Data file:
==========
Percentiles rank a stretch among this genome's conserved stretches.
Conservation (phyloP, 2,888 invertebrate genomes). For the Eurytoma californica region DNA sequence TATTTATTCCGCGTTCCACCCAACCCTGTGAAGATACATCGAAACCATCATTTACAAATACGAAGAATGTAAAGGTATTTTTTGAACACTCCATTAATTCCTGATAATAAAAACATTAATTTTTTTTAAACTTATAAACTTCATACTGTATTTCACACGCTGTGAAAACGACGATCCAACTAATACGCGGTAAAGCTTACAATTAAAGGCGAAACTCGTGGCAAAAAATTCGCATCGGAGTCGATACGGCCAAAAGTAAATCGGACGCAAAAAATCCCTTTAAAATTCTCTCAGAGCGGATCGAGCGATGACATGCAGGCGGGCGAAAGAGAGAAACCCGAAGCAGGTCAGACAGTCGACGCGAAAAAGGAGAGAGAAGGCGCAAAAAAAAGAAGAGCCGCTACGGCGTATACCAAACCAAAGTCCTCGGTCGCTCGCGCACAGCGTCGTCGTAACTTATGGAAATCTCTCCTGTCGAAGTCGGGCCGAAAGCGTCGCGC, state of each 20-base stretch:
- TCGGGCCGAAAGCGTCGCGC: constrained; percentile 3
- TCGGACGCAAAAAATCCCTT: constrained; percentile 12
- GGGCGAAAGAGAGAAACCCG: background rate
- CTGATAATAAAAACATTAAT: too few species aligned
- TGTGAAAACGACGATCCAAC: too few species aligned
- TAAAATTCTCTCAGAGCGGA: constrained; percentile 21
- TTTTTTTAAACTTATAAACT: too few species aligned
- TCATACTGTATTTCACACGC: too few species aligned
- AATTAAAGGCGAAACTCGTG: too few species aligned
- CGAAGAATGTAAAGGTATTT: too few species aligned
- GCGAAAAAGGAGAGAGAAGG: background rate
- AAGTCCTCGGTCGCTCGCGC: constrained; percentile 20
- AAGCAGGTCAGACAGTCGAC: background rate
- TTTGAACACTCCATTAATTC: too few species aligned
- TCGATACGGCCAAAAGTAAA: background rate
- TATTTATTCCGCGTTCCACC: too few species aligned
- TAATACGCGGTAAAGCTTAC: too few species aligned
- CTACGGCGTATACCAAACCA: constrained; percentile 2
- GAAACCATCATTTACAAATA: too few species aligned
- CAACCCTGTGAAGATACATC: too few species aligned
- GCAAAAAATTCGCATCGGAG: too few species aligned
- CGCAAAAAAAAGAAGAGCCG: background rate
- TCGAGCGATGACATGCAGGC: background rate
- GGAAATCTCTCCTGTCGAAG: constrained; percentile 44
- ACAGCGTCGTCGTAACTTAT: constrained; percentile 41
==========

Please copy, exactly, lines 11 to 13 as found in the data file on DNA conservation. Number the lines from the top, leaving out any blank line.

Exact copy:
- AATTAAAGGCGAAACTCGTG: too few species aligned
- CGAAGAATGTAAAGGTATTT: too few species aligned
- GCGAAAAAGGAGAGAGAAGG: background rate